Montgomery County filed suit against dozens of people and companies in the opioid industry Thursday, accusing them of contributing to a crisis that’s ravaged the county and country.
The county is seeking $100 million, plus $350,000 in punitive damages from each of the more than three dozen named defendants and 100 anonymous defendants — plus a possible tripling of damages.
The lawsuit was provided to The Roanoke Times. It is being filed in Montgomery County Circuit Court.
The suit accuses opioid manufacturers, distributors and pharmacy benefit managers as having “caused an opioid epidemic that has resulted in economic, social and emotional damage to tens of thousands of Americans throughout virtually every community in the United States.”
The suit describes the epidemic as “indiscriminate and ruthless. It has impacted across demographic lines, harming every economic class, race, gender and age group.”
“These defendants have gotten rich pushing addictive drugs to our citizens, while they have left Montgomery County on the hook to pay the bill for incarceration, law enforcement, foster care, and many other costs that were predictable results of their actions. We owe it to our residents to do everything we can to recover some of the costs created by the preventable epidemic the defendants caused,” county Board of Supervisors Chairman Chris Tuck said in a news release.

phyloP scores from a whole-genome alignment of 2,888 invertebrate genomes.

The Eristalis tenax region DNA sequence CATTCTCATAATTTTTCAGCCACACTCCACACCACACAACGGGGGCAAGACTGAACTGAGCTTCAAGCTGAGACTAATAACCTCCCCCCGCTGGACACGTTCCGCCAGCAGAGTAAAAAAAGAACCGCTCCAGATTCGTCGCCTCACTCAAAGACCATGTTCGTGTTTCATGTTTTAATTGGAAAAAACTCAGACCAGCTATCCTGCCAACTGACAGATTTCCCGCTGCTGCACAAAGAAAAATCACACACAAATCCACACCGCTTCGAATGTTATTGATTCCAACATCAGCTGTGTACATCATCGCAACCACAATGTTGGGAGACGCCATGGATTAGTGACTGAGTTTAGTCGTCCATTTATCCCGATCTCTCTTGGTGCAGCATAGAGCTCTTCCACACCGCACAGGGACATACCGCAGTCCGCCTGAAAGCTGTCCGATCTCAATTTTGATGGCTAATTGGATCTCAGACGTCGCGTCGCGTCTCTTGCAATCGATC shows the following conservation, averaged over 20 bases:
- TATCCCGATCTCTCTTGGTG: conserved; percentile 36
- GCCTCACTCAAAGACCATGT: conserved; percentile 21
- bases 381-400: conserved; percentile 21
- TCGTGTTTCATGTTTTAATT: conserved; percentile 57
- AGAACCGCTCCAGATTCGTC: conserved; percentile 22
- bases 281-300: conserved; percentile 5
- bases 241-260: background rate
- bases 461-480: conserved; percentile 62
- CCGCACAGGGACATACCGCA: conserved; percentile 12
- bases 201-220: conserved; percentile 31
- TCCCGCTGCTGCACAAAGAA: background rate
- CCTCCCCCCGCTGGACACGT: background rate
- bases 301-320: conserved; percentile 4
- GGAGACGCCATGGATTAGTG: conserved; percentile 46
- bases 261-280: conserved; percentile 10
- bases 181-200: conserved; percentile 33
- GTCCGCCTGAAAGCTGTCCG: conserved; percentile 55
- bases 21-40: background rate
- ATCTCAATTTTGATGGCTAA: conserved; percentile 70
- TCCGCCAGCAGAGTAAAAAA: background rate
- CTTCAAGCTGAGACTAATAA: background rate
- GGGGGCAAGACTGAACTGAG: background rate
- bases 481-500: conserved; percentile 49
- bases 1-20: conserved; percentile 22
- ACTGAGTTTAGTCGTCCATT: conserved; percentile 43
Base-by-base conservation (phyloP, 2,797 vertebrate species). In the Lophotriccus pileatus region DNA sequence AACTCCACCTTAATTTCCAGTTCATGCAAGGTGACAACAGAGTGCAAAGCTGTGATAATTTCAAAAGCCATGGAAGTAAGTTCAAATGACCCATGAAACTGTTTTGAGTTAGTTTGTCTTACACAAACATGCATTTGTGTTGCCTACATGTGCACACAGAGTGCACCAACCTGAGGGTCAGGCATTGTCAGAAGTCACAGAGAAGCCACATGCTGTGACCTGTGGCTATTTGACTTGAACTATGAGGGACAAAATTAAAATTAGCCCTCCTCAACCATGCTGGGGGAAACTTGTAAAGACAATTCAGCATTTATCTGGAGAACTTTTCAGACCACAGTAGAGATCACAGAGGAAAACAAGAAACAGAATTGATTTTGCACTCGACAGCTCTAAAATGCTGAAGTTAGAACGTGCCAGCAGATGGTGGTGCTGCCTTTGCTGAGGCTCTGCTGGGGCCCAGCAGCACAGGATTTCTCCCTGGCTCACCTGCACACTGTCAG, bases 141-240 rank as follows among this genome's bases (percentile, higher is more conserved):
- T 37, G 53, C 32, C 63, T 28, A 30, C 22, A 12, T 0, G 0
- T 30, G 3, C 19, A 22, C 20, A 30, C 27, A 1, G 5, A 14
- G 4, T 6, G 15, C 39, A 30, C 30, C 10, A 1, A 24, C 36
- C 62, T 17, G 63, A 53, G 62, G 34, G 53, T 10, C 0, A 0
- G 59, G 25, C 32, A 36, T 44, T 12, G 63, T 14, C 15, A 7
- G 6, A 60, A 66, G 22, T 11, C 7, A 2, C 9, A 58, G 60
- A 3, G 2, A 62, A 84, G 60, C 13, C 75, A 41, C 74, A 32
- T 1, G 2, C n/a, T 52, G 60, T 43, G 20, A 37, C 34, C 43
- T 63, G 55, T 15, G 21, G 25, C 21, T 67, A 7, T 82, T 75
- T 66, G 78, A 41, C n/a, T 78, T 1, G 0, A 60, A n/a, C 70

Montgomery County is just the latest locality among hundreds across the country to file suit against opioid manufacturers. In Southwest Virginia, Bland, Grayson, Pulaski, Russell, Scott, Smyth, Tazewell and Wythe counties have filed federal lawsuits, according to court records.
One of Montgomery County’s attorneys, Andrew Miller, said that county’s case is different from the federal cases that are beginning to consolidate in a federal court in Cleveland. Montgomery County’s lawsuit is beginning in the county’s circuit court and will likely have its pre-trial motions heard by a panel of judges that the Supreme Court of Virginia appointed last month to handle opioid suits filed by local governments. How that panel will ultimately adjudicate local governments’ cases, together or separately, remains to be seen, Miller said.
The lawsuit said that Montgomery County “has been hit particularly hard” by the opioid epidemic, and highlighted two statistics:
The county’s rate of neo-natal abstinence syndrome has consistently been higher than the statewide rate and was three times higher in 2014 compared to the rest of Virginia.
The rate of overdose deaths has also steadily grown, from 4 to 5.9 deaths per 100,000 people in 1999 to 14 to 15.9 deaths per 100,000 people in 2016, according to the suit.
A retainer agreement said the county would pay attorneys 25 percent of any gains from the lawsuit.
The county’s Board of Supervisors first passed a resolution to explore the lawsuit this summer.
Staff writer Jacob Demmitt contributed to this story